The Book Woman of Troublesome Creek (Paperback)

By Kim Michele Richardson

Sourcebooks Landmark, 9781492671527, 320pp.

Publication Date: May 7, 2019

Other Editions of This Title:
Hardcover (5/7/2019)
Library Binding, Large Print (8/28/2019)
Compact Disc (5/7/2019)
MP3 CD (5/7/2019)
Compact Disc (5/7/2019)

List Price: 15.99*
* Individual store prices may vary.

May 2019 Indie Next List

“I loved this wonderful story about Cussy Mary, a pack horse librarian in eastern Kentucky in the 1930s and one of the last of the blue-skinned people of that area. As Cussy faces pressure to marry and difficulties maintaining her arduous book route through twisty and dangerous mountain passes, she earns the respect of the mountain people she serves so faithfully. Beautifully written and heartbreaking at times, this is a story I will never forget.”
— Mary Patterson, The Little Bookshop, Midlothian, VA
View the List

Description

The New York Times and USA Today bestseller

"...a hauntingly atmospheric love letter to the first mobile library in Kentucky and the fierce, brave packhorse librarians who wove their way from shack to shack dispensing literacy, hope, and -- just as importantly -- a compassionate human connection."--Sara Gruen, author of Water for Elephants

The hardscrabble folks of Troublesome Creek have to scrap for everything--everything except books, that is. Thanks to Roosevelt's Kentucky Pack Horse Library Project, Troublesome's got its very own traveling librarian, Cussy Mary Carter.

Cussy's not only a book woman, however, she's also the last of her kind, her skin a shade of blue unlike most anyone else. Not everyone is keen on Cussy's family or the Library Project, and a Blue is often blamed for any whiff of trouble. If Cussy wants to bring the joy of books to the hill folks, she's going to have to confront prejudice as old as the Appalachias and suspicion as deep as the holler.

Inspired by the true blue-skinned people of Kentucky and the brave and dedicated Kentucky Pack Horse library service of the 1930s, The Book Woman of Troublesome Creek is a story of raw courage, fierce strength, and one woman's belief that books can carry us anywhere--even back home.

Additional Praise for The Book Woman of Troublesome Creek:
"A unique story about Appalachia and the healing power of the written word."--Kirkus
"A timeless and significant tale about poverty, intolerance and how books can bring hope and light to even the darkest pocket of history."--Karen Abbott, New York Times bestselling author of Liar Temptress Soldier Spy
"Emotionally resonant and unforgettable, The Book Woman of Troublesome Creek is a lush love letter to the redemptive power of books."--Joshilyn Jackson, New York Times and USA Today bestselling author of The Almost Sisters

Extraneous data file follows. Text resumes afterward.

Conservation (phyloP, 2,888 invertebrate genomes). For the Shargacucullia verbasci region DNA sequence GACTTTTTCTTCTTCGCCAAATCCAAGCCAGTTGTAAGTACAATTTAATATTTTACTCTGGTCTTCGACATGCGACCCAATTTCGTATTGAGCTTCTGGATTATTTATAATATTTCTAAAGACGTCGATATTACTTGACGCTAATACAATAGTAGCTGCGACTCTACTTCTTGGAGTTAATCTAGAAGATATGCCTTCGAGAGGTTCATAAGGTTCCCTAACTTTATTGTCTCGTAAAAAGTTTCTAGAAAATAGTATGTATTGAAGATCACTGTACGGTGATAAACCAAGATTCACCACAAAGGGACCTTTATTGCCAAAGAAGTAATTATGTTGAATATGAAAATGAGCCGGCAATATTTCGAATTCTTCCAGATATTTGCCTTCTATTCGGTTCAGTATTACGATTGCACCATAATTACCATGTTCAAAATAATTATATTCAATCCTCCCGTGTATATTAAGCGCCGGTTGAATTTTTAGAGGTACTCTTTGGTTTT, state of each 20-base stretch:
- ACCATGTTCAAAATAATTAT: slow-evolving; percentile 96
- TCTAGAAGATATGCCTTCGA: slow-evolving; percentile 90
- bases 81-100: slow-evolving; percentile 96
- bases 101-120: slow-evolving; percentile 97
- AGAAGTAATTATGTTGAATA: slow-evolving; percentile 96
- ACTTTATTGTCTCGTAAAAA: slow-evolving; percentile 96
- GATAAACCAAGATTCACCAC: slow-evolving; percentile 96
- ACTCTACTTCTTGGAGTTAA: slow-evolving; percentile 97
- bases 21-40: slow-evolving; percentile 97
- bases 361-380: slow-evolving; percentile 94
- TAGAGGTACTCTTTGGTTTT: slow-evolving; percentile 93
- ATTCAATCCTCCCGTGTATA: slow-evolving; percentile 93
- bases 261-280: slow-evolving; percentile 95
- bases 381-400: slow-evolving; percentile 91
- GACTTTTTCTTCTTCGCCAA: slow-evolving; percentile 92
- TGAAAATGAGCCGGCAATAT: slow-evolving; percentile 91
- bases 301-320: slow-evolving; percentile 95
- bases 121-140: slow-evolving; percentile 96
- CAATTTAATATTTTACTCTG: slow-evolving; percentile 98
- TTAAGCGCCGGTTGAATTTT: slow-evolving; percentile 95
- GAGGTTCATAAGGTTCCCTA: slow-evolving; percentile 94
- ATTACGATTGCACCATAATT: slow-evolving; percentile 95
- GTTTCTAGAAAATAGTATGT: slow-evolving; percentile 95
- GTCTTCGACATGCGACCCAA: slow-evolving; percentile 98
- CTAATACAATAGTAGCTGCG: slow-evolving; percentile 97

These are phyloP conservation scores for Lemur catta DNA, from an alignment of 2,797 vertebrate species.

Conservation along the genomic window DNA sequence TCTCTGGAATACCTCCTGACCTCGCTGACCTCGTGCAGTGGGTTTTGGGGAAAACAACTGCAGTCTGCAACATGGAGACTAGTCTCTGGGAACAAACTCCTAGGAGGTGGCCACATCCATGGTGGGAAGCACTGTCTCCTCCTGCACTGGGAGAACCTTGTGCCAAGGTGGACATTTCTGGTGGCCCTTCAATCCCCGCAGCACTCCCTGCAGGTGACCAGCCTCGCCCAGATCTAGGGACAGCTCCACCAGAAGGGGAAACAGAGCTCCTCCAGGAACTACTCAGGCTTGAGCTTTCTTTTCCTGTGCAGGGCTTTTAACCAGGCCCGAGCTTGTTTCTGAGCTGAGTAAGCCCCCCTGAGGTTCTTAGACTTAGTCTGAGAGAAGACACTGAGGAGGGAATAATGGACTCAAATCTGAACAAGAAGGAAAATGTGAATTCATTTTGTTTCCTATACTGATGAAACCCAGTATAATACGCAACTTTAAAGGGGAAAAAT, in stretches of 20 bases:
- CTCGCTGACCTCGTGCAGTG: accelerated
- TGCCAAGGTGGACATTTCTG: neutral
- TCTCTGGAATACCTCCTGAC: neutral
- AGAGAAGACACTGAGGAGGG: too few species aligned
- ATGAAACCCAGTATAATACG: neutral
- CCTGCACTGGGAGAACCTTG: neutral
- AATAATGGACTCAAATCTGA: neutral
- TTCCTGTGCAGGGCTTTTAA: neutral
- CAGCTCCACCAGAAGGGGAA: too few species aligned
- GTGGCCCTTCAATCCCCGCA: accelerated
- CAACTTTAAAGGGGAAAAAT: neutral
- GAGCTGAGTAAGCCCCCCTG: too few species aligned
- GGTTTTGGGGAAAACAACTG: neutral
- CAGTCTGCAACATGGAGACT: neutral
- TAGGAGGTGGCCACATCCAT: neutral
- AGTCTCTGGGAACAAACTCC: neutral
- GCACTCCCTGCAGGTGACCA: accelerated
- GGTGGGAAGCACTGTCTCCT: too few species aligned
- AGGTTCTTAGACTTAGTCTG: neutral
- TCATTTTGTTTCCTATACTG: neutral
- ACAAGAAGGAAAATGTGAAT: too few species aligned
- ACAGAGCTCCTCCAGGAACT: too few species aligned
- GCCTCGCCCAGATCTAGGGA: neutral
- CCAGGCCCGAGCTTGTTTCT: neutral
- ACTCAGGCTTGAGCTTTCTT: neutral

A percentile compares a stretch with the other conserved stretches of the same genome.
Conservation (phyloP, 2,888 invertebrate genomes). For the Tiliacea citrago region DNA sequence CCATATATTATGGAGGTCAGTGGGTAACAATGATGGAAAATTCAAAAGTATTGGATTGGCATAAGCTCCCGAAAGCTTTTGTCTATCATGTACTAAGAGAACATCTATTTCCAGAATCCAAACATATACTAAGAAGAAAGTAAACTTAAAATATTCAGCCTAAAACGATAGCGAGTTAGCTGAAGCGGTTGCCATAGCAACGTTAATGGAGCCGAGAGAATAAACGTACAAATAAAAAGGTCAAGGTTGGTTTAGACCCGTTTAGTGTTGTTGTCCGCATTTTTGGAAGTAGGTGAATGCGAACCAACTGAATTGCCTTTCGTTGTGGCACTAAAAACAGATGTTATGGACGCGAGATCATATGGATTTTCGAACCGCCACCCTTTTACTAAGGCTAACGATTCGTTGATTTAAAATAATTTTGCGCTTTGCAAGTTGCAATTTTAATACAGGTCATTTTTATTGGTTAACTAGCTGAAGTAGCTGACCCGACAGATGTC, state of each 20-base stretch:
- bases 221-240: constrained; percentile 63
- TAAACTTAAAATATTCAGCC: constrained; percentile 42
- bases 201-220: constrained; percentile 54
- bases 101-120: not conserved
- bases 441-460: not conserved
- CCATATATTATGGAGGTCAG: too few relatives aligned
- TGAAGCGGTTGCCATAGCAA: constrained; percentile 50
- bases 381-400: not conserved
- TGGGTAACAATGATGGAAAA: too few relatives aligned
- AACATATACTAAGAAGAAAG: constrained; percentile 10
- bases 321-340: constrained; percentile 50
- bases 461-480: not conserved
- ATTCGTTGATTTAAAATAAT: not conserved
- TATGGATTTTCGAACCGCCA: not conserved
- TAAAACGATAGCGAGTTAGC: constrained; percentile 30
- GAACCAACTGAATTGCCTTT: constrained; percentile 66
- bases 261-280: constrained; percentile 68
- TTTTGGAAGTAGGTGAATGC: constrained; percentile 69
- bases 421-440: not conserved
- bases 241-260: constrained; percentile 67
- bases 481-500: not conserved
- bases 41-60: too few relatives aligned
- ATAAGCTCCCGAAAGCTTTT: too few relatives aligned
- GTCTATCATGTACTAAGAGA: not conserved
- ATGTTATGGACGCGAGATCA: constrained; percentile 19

Conversation Starters from ReadingGroupChoices.com

1. The Kentucky Pack Horse program was implemented in 1935 by the Works Progress Administration (WPA) to create women’s work programs and to assist economic recovery and build literacy. Looking at the novel, how did the program affect the people in this remote area? Do you think library programs are still a vital part of our society today?


2. How has a librarian or booklover impacted your life? Have you ever connected with a book or author in a meaningful way? Explain.


3. Missionaries, government, social workers, and various religious groups have always visited eastern Kentucky to reform, modernize, and mold hillfolk to their acceptable standards. Do you think Cussy faced this kind of prejudice from the outside world? Is there any prejudice or stigma associated with the people of Appalachia today?


4. How do you think Cussy’s father feels after he marries her off to an abusive man? Why do you think he agrees to Charlie Frazier’s proposal in the first place? What do you imagine life was like for an unwed woman at that time?


5. Imagine you are making a community scrapbook like the ones Cussy distributes to the people of Troublesome. What would you include? Do you think these materials were helpful to Cussy’s library patrons?


6. When Cussy receives the cure for her blueness from Doc, she realizes there’s a price to pay for her white skin, and the side effects soon become too much to handle. If you were in Cussy’s shoes, would you sacrifice your health for a chance at “normalcy”? If there weren’t any side effects, do you think Cussy would have continued to take the medication? Would you?


7. How do you think Cussy feels when she is ostracized at the Independence Day celebration, despite her change of skin color? Can you relate to her feelings of isolation? Do you think these kinds of racial prejudices are still prevalent today?


8. Cussy has to deal with the loss of many loved ones in a very short amount of time. How do you think she handles her grief ? Which loss was the most difficult for you to read?


9. What do you think life was like for the people of Troublesome? What are some of the highlights of living in such a remote place? What are some of the challenges the people on Cussy’s library route face?


10. Back then, entering into a prohibited or interracial marriage in Kentucky was a misdemeanor that could result in incarceration, and we see these racial tensions attempt to sever Cussy and Jackson’s relationship. Discuss anti-miscegenation laws and marriage laws. Do you think this kind of prejudice still exists toward interracial couples?


11. What do you think happens to Cussy, Jackson, Honey, and the other inhabitants of Troublesome after the story ends? Imagine you were Cussy. How would you feel leaving Troublesome for good?